SEOUL, Jan. 23 (Yonhap) -- South Korea's top security officials had internal discussions Thursday on ways to strengthen "communication" with Iran and the United States in connection with its decision to send naval troops to the Strait of Hormuz for contributions to maritime security there, according to Cheong Wa Dae.
They reviewed the international community's responses to the move and discussed "follow-up measures," including the strengthening of "communication" with relevant nations, during the weekly session of the National Security Council (NSC) standing committee, it said in a brief press release. The meeting was presided over by Chung Eui-yong, director of national security at the presidential office.
It did not name those related countries, but the expression is used in context for the U.S., which has requested such a military role by Seoul, and Iran, which is regarded as a source of instability in the strait, a key global oil supply route.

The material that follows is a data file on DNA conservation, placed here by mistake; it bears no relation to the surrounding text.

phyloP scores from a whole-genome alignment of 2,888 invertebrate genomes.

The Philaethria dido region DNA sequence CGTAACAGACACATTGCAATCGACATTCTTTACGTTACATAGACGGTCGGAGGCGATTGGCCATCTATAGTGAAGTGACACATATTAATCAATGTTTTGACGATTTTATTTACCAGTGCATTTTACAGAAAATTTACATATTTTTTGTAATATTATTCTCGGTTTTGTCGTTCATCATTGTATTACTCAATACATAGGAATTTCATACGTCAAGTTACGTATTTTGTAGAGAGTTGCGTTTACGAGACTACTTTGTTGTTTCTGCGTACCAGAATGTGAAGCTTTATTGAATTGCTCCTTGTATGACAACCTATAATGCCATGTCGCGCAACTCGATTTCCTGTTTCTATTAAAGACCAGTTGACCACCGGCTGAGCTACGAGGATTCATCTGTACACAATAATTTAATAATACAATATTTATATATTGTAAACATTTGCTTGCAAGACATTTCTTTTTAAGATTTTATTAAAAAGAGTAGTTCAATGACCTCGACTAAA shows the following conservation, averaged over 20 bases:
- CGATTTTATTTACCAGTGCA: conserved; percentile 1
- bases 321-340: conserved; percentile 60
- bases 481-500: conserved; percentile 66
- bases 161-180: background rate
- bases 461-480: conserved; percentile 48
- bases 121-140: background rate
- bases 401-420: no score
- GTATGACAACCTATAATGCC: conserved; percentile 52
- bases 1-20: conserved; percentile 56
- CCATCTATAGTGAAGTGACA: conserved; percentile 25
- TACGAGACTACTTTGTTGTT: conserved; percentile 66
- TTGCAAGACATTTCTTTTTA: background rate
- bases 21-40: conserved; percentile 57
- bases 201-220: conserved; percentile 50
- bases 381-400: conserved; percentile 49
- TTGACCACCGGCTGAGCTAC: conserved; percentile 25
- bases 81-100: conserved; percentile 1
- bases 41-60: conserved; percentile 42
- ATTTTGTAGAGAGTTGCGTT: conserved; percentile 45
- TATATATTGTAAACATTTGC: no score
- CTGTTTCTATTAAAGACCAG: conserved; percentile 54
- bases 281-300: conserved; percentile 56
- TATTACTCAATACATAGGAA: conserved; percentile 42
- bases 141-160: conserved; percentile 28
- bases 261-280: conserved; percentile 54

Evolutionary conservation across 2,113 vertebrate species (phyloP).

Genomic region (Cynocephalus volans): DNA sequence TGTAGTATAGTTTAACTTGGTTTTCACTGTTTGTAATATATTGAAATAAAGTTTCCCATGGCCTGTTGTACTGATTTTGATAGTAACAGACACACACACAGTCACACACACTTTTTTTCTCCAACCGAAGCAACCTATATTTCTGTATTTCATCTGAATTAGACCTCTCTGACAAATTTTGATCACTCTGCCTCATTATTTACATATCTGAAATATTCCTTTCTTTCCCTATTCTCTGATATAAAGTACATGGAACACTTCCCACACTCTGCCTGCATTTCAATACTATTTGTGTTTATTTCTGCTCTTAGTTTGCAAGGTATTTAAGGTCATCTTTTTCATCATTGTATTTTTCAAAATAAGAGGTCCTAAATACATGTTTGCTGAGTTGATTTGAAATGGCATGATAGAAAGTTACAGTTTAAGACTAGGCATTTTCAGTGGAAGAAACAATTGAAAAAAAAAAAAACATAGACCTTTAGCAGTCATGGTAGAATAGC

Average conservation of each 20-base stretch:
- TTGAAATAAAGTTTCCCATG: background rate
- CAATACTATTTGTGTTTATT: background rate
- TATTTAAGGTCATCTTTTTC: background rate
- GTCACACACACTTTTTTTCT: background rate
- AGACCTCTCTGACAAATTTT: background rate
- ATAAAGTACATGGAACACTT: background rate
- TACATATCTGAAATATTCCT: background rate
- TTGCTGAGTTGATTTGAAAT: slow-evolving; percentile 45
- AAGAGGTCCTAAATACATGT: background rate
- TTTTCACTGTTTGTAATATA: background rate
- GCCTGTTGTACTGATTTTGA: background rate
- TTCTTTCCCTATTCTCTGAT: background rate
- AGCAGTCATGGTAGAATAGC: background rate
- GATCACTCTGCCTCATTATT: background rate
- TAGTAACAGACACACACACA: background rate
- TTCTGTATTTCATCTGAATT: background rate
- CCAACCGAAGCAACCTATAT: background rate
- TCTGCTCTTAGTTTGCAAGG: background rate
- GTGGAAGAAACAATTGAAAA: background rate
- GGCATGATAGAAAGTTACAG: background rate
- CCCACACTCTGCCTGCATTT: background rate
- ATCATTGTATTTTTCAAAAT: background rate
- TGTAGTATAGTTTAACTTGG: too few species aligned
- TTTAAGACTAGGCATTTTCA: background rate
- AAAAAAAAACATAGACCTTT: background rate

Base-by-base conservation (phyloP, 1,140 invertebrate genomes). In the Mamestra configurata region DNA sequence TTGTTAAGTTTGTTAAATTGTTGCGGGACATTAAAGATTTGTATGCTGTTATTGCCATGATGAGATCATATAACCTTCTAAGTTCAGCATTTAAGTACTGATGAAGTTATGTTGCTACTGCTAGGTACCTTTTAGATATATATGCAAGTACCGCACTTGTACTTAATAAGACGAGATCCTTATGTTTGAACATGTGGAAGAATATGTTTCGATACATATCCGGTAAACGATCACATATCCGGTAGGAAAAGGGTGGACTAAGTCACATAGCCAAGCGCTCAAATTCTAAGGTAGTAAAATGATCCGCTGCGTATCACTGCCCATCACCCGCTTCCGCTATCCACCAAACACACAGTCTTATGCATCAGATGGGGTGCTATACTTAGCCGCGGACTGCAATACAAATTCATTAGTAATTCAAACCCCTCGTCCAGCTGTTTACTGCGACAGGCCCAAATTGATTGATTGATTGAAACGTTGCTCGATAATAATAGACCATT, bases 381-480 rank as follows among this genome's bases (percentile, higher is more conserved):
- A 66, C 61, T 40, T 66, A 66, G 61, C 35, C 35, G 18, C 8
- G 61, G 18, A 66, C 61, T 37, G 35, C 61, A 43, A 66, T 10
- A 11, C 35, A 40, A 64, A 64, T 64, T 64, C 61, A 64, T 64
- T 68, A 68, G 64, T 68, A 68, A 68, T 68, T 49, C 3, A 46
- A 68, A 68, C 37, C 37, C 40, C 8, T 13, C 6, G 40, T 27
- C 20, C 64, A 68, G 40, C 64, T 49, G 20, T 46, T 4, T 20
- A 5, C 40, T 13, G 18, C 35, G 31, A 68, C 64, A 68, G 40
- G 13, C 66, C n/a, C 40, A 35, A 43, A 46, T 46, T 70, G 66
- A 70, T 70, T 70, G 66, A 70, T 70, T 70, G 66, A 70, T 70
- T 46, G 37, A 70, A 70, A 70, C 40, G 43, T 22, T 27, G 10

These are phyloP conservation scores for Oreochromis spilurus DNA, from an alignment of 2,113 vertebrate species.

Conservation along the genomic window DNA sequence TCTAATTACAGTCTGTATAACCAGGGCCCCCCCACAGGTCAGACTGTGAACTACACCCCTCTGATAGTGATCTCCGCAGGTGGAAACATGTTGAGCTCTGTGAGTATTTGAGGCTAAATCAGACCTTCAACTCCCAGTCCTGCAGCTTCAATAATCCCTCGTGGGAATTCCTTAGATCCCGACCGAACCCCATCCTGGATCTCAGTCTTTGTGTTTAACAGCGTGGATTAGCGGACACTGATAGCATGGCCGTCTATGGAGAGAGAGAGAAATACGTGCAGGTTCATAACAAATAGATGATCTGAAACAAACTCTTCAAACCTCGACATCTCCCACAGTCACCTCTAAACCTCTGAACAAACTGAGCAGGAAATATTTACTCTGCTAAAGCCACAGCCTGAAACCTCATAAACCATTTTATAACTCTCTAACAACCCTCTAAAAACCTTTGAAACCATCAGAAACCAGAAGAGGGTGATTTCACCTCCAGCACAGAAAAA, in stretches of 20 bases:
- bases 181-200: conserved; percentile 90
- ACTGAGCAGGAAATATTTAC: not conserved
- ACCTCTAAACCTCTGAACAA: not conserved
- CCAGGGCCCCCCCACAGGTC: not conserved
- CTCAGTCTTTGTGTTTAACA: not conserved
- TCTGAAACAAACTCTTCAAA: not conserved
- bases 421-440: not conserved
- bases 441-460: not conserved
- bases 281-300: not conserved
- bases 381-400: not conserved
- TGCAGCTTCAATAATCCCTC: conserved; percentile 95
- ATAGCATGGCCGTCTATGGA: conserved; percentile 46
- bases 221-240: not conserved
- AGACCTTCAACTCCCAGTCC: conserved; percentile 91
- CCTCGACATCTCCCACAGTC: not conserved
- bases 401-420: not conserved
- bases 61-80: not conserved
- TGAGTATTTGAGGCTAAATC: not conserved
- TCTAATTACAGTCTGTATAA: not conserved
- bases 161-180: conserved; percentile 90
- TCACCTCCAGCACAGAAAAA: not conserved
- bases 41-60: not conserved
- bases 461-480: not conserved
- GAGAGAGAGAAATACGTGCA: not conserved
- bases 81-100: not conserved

Earlier this week, the Ministry of National Defense announced that the anti-piracy Cheonghae Unit, stationed in the Gulf of Aden, will broaden its operational area to the strait.
The NSC members, meanwhile, checked ways for "tangible accomplishments" in efforts to move forward the Korea peace process through the resumption of various inter-Korean cooperation and exchanges, Cheong Wa Dae said.
The government is seeking to allow South Koreans to visit North Korea on "individual tours" that would not be subject to U.N. Security Council resolutions on the communist neighbor.
Officially, Pyongyang has stayed silent about Seoul's idea.
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